Molecular Dynamics¶
In this chapter performing molecular dynamics simulations using MAPP will be discussed.
Supported Ensembles¶

ensemble 

ensemble 

ensemble 
NHC Thermostat¶
The thermostat that is employed in MAPP is the wellknown NoseHoover chains (NHC). Here we will touvh on the equations of motions of NHC breifly and its implementation in MAPP in order to clarify the meaning of some of the variables that users have control over, namely , , and . Interested reader might refer to [1] and [2] for a full discription and mathematical formulation of of NHC governing equations. With that being said the main idea behind NHC is as follows: In order to simulate the coupling of a system with an external thermal bath, we couple its kinetic energy with kinetic enery of a series of fictitious object with fictitious masses, namely links in NHC chain. With index denoting th link in the chain.
Schematic representation of NHC of length .
Suppose we have a general dimeensional system with deggrees of freedom (they can be positions of atoms or anything else), namely . The equations of motion are as follows:
where is the potential energy, and is the mass associated th degree of freedom; and are degree of freedom of and mass of th link in NoseHoover chain, respectively. Here denotes derivative with respect to time. is the external (bath) temperature; is the internal (current) temperature of system, calculated using
As it is apparent from the equations above is uinitless and is of unit of . Let us intorduce the following change of variable
where is a unitless parameter and is a positive time scale, which in turn simplify thermostat equations of motion:
in MAPP as a matter of convention are chosen as follows:
which gives us the final form of equations of motion implemented in MAPP:
For completeness here are the equations of motions for :
and :
The two parameters and can be adjusted by user through the following attributes
:
:
Another variable that can be adjusted is , which is related to the numerical time integration. In order to increase the percision of numerical integration instead of eveolving the system through one step of , it can be performed through steps of . can be adjusted by user through the following attributes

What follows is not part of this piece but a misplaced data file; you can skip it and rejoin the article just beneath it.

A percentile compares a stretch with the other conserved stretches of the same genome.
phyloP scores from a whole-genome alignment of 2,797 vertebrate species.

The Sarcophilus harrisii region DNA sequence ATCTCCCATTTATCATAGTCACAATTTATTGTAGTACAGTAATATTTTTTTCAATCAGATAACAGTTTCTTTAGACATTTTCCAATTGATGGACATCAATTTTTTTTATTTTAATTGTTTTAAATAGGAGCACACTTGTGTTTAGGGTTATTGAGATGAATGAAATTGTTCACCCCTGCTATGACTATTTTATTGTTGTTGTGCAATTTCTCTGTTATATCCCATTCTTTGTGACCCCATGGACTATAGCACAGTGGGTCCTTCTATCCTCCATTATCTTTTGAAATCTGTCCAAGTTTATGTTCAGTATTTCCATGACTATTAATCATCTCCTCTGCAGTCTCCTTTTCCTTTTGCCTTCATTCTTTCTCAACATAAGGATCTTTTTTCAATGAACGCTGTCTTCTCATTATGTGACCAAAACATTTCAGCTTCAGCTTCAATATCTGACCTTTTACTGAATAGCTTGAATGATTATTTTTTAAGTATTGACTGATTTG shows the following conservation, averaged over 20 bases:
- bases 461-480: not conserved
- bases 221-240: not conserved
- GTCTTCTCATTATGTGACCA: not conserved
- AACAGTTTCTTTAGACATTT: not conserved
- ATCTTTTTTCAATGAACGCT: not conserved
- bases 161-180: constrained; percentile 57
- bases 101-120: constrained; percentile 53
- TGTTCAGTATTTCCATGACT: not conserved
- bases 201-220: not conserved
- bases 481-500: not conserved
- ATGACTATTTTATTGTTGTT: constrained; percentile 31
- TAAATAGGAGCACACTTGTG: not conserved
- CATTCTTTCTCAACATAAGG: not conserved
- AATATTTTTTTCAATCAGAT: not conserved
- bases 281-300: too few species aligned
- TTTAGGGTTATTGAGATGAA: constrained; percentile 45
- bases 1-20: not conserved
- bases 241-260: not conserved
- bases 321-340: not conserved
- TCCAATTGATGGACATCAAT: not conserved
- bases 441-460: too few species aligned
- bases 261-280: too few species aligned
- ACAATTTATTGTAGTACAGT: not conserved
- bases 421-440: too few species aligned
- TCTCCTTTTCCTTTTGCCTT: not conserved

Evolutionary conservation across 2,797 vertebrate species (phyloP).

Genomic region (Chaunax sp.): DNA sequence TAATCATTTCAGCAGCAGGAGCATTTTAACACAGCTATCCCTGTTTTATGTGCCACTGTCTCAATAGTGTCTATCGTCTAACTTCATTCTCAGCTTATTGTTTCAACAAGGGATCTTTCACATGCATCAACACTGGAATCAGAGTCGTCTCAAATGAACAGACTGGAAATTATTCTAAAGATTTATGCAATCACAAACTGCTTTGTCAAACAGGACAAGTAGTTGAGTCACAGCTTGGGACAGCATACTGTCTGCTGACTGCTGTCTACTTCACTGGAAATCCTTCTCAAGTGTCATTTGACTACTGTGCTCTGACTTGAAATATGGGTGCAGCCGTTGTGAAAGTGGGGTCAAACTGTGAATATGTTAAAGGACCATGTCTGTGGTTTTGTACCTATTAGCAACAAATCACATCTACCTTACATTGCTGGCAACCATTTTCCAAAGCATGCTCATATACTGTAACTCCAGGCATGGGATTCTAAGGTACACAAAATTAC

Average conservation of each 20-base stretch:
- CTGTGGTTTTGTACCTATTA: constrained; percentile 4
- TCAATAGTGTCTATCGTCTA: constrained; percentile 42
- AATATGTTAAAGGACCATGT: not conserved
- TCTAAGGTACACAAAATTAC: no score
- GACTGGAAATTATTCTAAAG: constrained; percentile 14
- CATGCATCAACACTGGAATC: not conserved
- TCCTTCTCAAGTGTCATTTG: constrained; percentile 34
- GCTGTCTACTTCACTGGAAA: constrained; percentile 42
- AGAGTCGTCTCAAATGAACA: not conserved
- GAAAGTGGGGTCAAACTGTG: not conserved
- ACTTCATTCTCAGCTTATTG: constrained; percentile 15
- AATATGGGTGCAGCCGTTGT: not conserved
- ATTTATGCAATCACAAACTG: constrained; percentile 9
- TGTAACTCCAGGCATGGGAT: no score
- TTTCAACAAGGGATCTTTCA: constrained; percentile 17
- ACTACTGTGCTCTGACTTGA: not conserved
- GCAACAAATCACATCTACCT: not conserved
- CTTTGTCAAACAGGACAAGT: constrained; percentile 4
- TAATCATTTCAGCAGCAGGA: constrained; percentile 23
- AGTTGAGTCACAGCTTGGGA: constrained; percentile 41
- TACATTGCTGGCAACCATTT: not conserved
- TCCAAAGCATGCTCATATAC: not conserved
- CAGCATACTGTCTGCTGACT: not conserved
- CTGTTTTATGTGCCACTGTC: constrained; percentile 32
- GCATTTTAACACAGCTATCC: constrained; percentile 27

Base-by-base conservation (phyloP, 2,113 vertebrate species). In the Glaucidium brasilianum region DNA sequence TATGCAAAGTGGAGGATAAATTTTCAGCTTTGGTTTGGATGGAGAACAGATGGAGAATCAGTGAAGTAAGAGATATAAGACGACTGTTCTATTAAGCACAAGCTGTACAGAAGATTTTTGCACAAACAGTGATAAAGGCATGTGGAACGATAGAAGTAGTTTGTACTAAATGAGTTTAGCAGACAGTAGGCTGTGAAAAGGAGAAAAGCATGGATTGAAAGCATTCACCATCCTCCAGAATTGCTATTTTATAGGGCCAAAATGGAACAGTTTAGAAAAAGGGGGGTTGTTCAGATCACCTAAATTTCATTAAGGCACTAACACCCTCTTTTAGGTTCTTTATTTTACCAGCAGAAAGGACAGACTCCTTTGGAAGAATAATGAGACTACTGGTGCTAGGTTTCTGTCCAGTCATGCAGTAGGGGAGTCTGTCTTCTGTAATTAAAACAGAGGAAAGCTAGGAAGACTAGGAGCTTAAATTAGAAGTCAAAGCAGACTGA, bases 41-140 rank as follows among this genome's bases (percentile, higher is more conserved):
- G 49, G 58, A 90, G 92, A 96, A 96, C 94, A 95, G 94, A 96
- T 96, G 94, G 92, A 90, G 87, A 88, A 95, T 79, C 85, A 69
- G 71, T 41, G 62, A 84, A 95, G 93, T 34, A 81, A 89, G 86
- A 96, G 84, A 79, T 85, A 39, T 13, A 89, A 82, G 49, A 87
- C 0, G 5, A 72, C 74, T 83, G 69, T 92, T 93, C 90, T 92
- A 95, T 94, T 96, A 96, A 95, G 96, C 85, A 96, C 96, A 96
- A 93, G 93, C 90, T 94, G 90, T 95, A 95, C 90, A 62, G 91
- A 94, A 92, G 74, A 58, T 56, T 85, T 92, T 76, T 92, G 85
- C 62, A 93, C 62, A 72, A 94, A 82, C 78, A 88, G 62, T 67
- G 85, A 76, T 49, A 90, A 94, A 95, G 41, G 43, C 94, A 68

:
IsothermalIsostress¶
Isothermalisostress ensemble that is used in mapp4py is taken from [3]. Aside from external stress, temperature and thermostat related parameters (see NHC Thermostat), there is one other matrix parameter ( ) that user has control over. Before going over the equations of motion it should be noted that our formultion is different from orginal presentation in three major ways:
stress is coupled to a separate thermostat rather than particle thermostat
unitcell matrix ( ) is the transpose of the one suggested in the original formulation ( )
unlike the original formulation unitcell mass is not scalar i.e. each of components have their own mass, and are defined using a time scale matrix
Cosider a dimensional unitcell defined by tensor, containing atoms, interacting via a given potential energy, where denotes the position of atom . The particles in the system have degrees of freedom (which is not necessarily equal to ) and are coupled with NHC thermostat. The system is subjected to an external temperature of and an extrenal stress tensor . The equations of motions regarding the particles are as follows
here represents derivative with respect to time. Please note that here is not the actual particle trajectory but rather is. is the force exerted on atom due to potential energy and is its mass. is a tensor representing the equivalent of velocity for ; is the particle thermostat related parameter, see NHC Thermostat. The equations of motion pertaining to are:
where is a given length scale matrix; is the stress thermostat related parameter (see NHC Thermostat), and
where is the current volume (determinant of ); and describe the reference configuration and is its volume, respectively; and
:
References¶
 1
Mark E. Tuckerman. Statistical mechanics : theory and molecular simulation. Oxford graduate texts. Oxford ; New York : Oxford University Press, 2010., 2010. ISBN 9780198525264.
 2
Daan Frenkel and Berend Smit. Understanding molecular simulation : from algorithms to applications. Computational science: v. 1. San Diego, Calif. ; London : Academic, c2002., 2002. ISBN 9780122673511.
 3
W. Shinoda, M. Shiga, and M. Mikami. Rapid estimation of elastic constants by molecular dynamics simulation under constant stress. Physical Review B (Condensed Matter and Materials Physics), 69(13):134103–1–8, April 2004. doi:10.1103/PhysRevB.69.134103.